So; taking stock. I’ve got a boat that’s just about ready to use at a time when most people are preparing to put theirs ashore for the winter. Maybe I should take a leaf out of Dylan’s book and indulge in some chilly but peaceful winter sailing. Something needs to be done about that mooring though. I can’t leave an elderly racing yacht on an exposed buoy through the winter storms again – it’s just asking for trouble.

I’ll write more on my thoughts and efforts to find a reasonably priced, accessible and practical mooring soon no doubt. In the mean time, a few photos from the weekend.

Panoramic "before" shot looking forward

"Before" shot looking aft

Port quarter berth with damaged stringer

Starboard quarter berth - what a difference a coat of paint can make!

"After" shot looking forward - mostly shiny and white now

On the waiting pontoon at Southsea Marina

A cockpit full of junk - painting down below

Stem braced back to front bulkhead

Repairs to front of boat - not pretty. Solid though!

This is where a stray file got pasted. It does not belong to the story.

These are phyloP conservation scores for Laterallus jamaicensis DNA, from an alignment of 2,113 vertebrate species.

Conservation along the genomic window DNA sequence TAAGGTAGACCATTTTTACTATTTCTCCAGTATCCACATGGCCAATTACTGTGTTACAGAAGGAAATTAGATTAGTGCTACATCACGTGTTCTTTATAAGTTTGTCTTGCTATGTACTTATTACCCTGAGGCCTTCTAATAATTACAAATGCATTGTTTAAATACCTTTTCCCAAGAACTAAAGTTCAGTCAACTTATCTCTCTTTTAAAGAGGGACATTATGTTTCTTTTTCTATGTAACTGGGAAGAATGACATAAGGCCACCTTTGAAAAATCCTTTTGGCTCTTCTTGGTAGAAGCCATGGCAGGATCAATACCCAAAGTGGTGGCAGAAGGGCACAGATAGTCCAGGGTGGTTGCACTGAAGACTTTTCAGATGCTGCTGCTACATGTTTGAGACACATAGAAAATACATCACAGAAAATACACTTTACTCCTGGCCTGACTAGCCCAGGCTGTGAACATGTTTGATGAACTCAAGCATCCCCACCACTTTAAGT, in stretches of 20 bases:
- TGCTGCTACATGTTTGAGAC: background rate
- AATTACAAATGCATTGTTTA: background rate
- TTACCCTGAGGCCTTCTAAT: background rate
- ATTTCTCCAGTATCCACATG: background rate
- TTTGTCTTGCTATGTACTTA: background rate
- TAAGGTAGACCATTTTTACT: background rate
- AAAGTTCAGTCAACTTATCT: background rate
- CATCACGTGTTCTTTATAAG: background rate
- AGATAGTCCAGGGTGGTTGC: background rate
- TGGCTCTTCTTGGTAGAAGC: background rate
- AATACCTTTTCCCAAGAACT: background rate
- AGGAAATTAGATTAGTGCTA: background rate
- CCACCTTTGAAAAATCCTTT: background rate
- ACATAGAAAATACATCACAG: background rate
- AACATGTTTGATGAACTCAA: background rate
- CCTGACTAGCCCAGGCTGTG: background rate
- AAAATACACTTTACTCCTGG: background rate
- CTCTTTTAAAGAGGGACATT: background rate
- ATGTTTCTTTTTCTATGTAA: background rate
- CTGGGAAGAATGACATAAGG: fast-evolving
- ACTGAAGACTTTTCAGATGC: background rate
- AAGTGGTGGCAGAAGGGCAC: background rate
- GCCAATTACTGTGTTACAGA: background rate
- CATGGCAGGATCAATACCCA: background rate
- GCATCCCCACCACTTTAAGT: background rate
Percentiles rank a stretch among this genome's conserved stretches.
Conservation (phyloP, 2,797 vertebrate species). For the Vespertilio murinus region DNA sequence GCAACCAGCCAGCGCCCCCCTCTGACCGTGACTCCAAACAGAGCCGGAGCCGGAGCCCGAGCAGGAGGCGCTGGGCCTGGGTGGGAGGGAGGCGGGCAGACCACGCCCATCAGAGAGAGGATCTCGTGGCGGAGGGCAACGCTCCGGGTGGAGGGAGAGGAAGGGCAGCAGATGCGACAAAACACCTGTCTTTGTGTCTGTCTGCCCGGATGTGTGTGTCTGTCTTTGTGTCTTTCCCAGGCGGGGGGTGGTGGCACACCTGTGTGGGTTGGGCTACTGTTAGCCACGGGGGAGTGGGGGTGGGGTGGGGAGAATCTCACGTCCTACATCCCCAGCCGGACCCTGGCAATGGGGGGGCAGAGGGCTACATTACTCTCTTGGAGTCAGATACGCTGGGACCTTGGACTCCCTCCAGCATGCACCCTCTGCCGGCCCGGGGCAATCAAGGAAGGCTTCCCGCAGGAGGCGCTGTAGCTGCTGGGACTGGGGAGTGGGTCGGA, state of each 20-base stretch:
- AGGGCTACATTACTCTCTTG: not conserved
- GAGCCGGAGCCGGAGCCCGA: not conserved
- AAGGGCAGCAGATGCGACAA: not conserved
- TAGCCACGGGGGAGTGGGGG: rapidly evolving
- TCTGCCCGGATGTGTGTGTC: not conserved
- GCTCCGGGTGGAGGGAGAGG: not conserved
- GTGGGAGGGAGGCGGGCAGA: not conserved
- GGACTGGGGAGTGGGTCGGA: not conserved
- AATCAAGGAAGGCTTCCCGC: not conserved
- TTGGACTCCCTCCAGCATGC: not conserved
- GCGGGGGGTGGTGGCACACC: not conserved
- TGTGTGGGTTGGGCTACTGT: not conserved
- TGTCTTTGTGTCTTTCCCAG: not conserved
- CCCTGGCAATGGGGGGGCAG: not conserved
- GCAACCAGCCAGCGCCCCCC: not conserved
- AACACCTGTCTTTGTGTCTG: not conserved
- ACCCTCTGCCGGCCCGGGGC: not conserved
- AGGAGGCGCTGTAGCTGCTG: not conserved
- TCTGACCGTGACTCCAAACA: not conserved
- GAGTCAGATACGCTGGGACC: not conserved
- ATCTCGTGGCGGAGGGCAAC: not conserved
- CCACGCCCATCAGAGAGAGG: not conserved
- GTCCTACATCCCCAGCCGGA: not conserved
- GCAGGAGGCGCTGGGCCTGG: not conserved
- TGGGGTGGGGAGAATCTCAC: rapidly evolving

Panoramic shot on Southsea Marina waiting pontoon


Eastney Lake from near Locks SC

Southsea Marina waiting pontoon and channel

Progress at last

Posted in Boat Building & Maintenance, Sailing by Joseph Moore on August 2, 2010

Had a cracking day down at Langstone yesterday. Really great.

Got up early enough that the roads were clear and the beaches around Eastney Lake almost deserted as I went for a stroll before knocking on Chris’ door.

It was a 4pm tide and Chris’ clinker dinghy I use to get out to my boat wouldn’t be afloat until after lunch, so we spent the morning tinkering on his Matilda, 4Jays. The plan originally was to give her a bit of a shakedown sail and take her over to Nervous Tension, but a couple of days earlier while rigging the sails on the mooring in a bit of a blow he’d put the rudder down in the cockpit and somehow the flogging sheets had tossed it overboard. Murphy’s law strikes again, as Chris said “He’s got a lot to answer for, that bloke…” – so a new rudder’s being cobbled together this week.

I’m still having engine issues, in that none of them work at the moment. Well, the Seagull 102 would work if I put some time and effort into servicing it but I’m relatively busy at the moment so it’s kind of easier to just resign myself to throwing a chunk of cash at a decent engine and rebuild the others when I come across some cheap spares.

Nervous Tension’s now happily sat on her mooring in Sinah Lake. Access is a bit rubbish at spring lows, but the tide flows very slowly there – in stark contrast to the deep main channel where it must run at easily 7 knots. It’s also a damn long way in a laden boat with a Seagull Forty Plus chattering away. Anyone locally with a powerboat who’d like to ferry me to my yacht could be my new best friend.